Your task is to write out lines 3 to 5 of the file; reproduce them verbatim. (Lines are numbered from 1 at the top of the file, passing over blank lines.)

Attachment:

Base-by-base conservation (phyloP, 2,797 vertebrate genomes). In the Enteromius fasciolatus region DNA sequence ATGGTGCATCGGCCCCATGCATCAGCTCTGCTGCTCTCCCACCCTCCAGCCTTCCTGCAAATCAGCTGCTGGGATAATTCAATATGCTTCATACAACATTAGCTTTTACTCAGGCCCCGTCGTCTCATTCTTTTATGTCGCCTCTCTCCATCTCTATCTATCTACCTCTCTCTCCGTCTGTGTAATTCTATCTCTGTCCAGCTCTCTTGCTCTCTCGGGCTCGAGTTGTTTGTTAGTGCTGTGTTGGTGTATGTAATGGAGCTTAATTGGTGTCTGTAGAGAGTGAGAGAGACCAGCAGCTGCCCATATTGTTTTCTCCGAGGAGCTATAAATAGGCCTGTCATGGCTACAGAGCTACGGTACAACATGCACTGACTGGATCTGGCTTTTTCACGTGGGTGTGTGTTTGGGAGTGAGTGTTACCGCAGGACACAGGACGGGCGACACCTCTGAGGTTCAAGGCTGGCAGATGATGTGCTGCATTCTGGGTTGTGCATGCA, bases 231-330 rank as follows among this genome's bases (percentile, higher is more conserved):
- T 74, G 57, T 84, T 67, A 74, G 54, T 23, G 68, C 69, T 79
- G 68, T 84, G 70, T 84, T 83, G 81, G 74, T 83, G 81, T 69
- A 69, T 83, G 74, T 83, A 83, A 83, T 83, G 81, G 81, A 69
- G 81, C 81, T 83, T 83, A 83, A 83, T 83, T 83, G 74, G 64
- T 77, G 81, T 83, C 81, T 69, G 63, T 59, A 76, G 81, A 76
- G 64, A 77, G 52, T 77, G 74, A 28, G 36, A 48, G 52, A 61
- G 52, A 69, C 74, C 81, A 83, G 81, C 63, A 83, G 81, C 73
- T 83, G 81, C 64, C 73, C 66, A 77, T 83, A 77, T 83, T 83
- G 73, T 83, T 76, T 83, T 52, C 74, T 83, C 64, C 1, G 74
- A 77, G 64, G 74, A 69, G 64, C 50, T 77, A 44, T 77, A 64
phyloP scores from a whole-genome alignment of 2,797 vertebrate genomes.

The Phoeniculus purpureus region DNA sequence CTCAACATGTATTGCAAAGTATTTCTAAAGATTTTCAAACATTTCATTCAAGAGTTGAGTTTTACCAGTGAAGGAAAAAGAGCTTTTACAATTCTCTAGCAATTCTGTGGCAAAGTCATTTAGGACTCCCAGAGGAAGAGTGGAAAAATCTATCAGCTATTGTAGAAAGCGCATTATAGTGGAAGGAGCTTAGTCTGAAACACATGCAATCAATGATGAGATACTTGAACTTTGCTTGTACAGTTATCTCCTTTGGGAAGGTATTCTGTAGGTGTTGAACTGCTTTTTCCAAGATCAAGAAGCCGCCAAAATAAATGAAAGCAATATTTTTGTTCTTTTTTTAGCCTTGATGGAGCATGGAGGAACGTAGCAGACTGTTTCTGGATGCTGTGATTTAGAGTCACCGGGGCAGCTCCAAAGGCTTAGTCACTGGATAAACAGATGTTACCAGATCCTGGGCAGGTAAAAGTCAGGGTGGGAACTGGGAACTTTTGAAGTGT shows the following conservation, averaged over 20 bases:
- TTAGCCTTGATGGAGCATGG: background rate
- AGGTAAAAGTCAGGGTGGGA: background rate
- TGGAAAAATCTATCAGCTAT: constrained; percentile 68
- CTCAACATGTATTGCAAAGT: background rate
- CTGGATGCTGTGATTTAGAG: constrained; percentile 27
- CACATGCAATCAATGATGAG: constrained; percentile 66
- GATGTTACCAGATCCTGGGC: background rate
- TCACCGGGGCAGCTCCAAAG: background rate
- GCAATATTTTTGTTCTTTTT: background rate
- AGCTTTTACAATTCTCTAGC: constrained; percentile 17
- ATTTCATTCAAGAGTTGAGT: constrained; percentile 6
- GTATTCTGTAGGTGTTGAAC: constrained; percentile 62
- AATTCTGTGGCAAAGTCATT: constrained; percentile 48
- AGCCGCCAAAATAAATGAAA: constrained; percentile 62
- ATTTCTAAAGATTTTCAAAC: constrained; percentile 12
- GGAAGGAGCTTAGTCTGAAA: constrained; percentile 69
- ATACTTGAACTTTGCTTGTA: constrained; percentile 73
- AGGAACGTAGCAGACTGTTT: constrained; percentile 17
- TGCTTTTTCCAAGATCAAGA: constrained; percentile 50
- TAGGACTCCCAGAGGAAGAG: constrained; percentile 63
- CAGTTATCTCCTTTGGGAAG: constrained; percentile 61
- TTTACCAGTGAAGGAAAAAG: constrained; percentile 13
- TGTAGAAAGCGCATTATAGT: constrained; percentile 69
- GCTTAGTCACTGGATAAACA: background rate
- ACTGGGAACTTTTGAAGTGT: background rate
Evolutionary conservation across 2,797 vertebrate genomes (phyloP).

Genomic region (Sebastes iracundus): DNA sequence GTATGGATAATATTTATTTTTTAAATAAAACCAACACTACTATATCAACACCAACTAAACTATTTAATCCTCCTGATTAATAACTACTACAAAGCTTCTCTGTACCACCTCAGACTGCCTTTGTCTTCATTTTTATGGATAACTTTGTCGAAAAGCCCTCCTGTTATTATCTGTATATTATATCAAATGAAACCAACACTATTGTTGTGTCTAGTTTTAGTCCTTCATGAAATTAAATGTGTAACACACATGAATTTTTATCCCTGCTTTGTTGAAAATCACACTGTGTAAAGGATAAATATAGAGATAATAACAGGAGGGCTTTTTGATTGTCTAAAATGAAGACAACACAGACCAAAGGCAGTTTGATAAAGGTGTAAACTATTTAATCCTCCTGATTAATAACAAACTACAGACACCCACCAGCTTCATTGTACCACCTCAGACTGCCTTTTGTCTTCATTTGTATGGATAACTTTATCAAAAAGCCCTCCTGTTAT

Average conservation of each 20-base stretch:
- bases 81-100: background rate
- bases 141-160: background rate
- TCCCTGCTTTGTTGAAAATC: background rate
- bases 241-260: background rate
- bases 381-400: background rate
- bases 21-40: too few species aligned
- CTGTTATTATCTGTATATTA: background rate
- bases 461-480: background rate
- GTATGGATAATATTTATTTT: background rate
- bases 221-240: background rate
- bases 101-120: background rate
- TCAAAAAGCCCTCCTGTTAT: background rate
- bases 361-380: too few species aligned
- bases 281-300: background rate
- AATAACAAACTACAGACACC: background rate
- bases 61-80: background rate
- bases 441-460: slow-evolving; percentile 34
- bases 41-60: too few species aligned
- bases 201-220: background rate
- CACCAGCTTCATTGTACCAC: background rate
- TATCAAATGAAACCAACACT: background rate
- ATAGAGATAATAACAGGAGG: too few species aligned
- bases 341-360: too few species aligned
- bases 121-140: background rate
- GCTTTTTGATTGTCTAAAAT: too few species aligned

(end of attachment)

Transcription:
- G 68, T 84, G 70, T 84, T 83, G 81, G 74, T 83, G 81, T 69
- A 69, T 83, G 74, T 83, A 83, A 83, T 83, G 81, G 81, A 69
- G 81, C 81, T 83, T 83, A 83, A 83, T 83, T 83, G 74, G 64